We set a very specific objective behind our 2017 goal… bringing a MIBG room to Levine Children’s Hospital. This new-state-of-the-art MIBG room will help families with kids facing cancer.  Charlotte will be one out of 20 hospitals in the country that will be able to offer this to patients. We are excited to see ground break in March in honor of Isabella’s birthday and look forward to sharing more specific developments as this new pediatric cancer treatment room and program developments.

ISF helped  fund the Frontline MIBG Therapy project trial through the Children’s Oncology Group (COG) last year. This trial hopes to reduce the number of children who relapse and reduce the burden of late effects of therapy. It will be ready for children across the country in late 2018 where an MIBG room is available.  It is very exciting that Levine Children’s Hospital will be able to offer this advanced therapy.

WHAT IS MIBG? A cutting edge, targeted therapy used to treat relapsed or high-risk neuroblastoma with little to no pain and side effects. This treatment requires a highly specialized team to deliver the therapy and a special room to assure that patients, family, and health care providers are safe.

WHY IS BUILDING A ROOM SO EXPENSIVE? The room is specifically designed for this type of therapy and is created with lead shielding due to the radioactive nature of the treatment. These lead walls provide the highest level of protection for patients and families. The MIBG room will have an adjoining suite so the patient will always be close to their family.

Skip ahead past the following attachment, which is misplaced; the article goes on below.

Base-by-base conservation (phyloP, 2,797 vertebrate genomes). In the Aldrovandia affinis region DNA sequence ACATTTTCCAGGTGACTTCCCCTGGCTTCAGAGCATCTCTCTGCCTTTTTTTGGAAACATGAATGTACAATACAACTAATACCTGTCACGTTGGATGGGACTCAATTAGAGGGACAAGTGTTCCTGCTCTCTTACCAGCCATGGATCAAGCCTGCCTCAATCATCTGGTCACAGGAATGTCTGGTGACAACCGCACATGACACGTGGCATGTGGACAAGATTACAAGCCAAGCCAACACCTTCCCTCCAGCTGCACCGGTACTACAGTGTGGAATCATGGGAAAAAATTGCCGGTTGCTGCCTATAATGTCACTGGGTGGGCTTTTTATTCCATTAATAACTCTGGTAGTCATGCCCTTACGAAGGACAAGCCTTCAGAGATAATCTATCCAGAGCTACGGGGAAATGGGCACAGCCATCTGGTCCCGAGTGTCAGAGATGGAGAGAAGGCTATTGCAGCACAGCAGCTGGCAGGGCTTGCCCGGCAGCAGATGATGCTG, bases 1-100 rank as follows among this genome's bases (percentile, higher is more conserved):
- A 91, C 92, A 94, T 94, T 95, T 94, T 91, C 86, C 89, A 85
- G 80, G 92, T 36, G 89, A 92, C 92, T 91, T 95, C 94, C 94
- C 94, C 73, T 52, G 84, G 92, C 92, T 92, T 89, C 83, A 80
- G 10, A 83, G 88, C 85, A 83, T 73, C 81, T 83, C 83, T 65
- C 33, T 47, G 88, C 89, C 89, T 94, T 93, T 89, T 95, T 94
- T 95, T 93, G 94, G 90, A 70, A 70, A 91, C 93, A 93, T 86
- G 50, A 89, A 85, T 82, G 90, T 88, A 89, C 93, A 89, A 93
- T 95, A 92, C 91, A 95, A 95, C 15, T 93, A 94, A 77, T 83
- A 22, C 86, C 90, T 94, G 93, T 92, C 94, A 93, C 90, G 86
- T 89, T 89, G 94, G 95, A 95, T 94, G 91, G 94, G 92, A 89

Ports, bald head and scars…

“This picture that was taken of Isabella always makes me smile. We had just moved back to Charlotte from New York City in the fall after a brain relapse that sent us into a tailspin. The mass on her brain forced emergency surgery, followed by a chemo and radiation regiment that meant moving our whole family for 4 months to the city. If you look closely, you will see the port that was placed just under her skin on top of her head. This port was connected to veins in her central nervous system so a drug called 8H9 could bathe her entire brain and spinal cord with a life saving treatment. (This 8H9 drug developed by Dr. Kim Kramer at Memorial Sloan Kettering Cancer Center has since received national recognition as one of leading new drugs for relapsed neuroblastoma.) In this picture Isabella has yet to receive her first dose of 8H9, but the relapse that once frightened us to our core had 4 months of treatment under its belt and was doing amazingly well. This port would be used in just a couple of months while Isabella was in remission to kill any microscopic cells that may still remain. I was there for a test treatment and was blown away as she calmly sat in her hospital bed while Dr. Kramer inserted a needle into the port and sent fluid through her CNS to ensure the port was working correctly. She looked at me with wide eyes as I sat next to her holding her hand. After 15 minutes of treatment, the needle was removed and she went about playing per usual as if nothing had happened. She would receive 3 of these treatments in the next couple of months but we decided as a family to remove me from the treatment due to possible radiation exposure. My Mom of course stepped in exposed herself, selfless as always. We wanted to have another baby and felt like it was safer for me to be away. I got pregnant that January.